‘There’s something “off” about him, Carol. I know he gets my goat with all his boasting about how he’s done this and that, here, there and everywhere. Been all over the world he has, if you believe half of what he says. I’m trying to not let that color my opinion of him. But, I mean, three dead wives? There’s got to be something wrong with that, hasn’t there? And now he’s got his sights set on Annie. She’s in danger, I tell you.’
Carol shrugged as nonchalantly as she could.
Tudor pressed on. ‘I think he’s one of those blokes who goes around marrying women for their money, then bumping them off. And I don’t want that happening to Annie. You’ve got to help.’
Carol decided it was time to try to rein-in Tudor. ‘How, exactly?’
‘See, what I was hoping was that you could find out a bit more about him. He’s got a website for his business, that much I know, but nobody puts anything bad about themselves on their own website, do they? Can you help? Please? We’ve got to save Annie, from herself and from Huw Hughes.’

Cathy Ace is the Bony Blithe Award-winning author of The Cait Morgan Mysteries and The WISE Enquiries Agency Mysteries (#4, The Case of the Unsuitable Suitor will be released in hardcover in the UK in September 2017 and in the USA & Canada on January 1st 2018).  You can find out more about Cathy, her work and her characters at her website, where you can also sign up for her newsletter with news, updates and special offers:


Thursday, September 21, 2017

Fall in Autumn Vale

By: Merry Wynter
From: Muffin to Fear
Series: Merry Muffin Mysteries
Released: July 25th, 2017
Berkley Prime Crime
Website: Victoria Hamilton Mysteries

Like every small town, there are seasonal traditions in Autumn Vale, but some of them are a little odd, if you don't know the background. There's Apple Share day, when locals block off the street and orchard owners come to town with their excess apple harvest to share. That goes back to the Great Depression when local farmers shared with townees any bounty they had. It's a wonderful example of Autumn Vale spirit.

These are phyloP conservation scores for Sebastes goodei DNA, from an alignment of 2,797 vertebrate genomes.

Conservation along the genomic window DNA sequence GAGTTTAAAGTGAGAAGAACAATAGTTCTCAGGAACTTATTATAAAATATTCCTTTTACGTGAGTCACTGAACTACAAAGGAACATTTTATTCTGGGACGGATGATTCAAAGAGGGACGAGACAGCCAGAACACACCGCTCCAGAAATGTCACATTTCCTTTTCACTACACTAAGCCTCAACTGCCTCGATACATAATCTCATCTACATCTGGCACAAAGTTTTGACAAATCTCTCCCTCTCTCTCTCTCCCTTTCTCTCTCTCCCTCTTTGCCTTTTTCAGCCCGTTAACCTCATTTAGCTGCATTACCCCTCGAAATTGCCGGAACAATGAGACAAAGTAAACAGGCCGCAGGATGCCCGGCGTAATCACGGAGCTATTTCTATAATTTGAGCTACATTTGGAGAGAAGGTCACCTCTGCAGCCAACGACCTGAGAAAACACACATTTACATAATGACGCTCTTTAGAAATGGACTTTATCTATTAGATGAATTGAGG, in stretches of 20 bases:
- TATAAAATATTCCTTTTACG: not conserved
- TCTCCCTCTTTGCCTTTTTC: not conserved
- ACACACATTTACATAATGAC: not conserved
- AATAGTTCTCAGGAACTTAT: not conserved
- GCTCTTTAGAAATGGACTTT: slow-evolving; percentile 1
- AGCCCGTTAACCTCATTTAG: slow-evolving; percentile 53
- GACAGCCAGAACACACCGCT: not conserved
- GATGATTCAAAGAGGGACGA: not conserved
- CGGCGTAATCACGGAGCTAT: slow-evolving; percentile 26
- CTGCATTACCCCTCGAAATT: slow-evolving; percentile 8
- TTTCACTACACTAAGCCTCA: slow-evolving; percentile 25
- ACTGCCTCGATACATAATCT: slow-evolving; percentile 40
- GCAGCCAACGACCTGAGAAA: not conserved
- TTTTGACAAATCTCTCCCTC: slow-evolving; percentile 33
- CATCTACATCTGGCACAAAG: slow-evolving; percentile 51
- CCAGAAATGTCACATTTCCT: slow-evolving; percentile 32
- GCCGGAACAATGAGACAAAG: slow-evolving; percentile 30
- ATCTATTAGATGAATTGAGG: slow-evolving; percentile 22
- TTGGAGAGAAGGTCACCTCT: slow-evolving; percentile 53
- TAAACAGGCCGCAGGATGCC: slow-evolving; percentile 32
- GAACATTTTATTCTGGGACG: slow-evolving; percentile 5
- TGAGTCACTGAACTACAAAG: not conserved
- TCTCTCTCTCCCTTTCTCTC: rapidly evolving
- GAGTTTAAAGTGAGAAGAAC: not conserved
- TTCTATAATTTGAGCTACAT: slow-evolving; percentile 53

But a much more recent one is that on the first day of fall you will see the town workers putting up Christmas decorations; Christmas decorations in September? Well, it's all because of the October Surprise of 2006, otherwise known as the year with no Christmas decorations in Autumn Vale.

I'm just relating what Gogi told me. She says that the town workers always put up the town wide Christmas decorations mid-October, since there are often snow events in November. But then... a mean weather system that would result in Lake Storm Aphid, as the weather bureau named it, closed in on Western New York. Nearby Batavia got 10 inches, which doesn't sound like a lot, but the way Autumn Vale is situated, in a valley between two crests, 10 inches of snow can drift in and create havoc. So on October 12 and 13th the village was shut down; electric lines were down, trees, and so on.

It took days to get the streets cleared and everything back up and running, and weeks to clear the fallen trees. As a result both the town budget and everyone's patience was depleted, and in a record setting vote they all just decided to do without the Christmas decorations that year. Most depressing Christmas ever, Gogi tells me. She was, at the time, still in the throes of her breast cancer battle and it was a low point.

So the year after, 2007, they made a point of putting up the town Christmas decorations on the first day of fall and not later. And now it's a tradition.

So... are there any fall traditions where you live?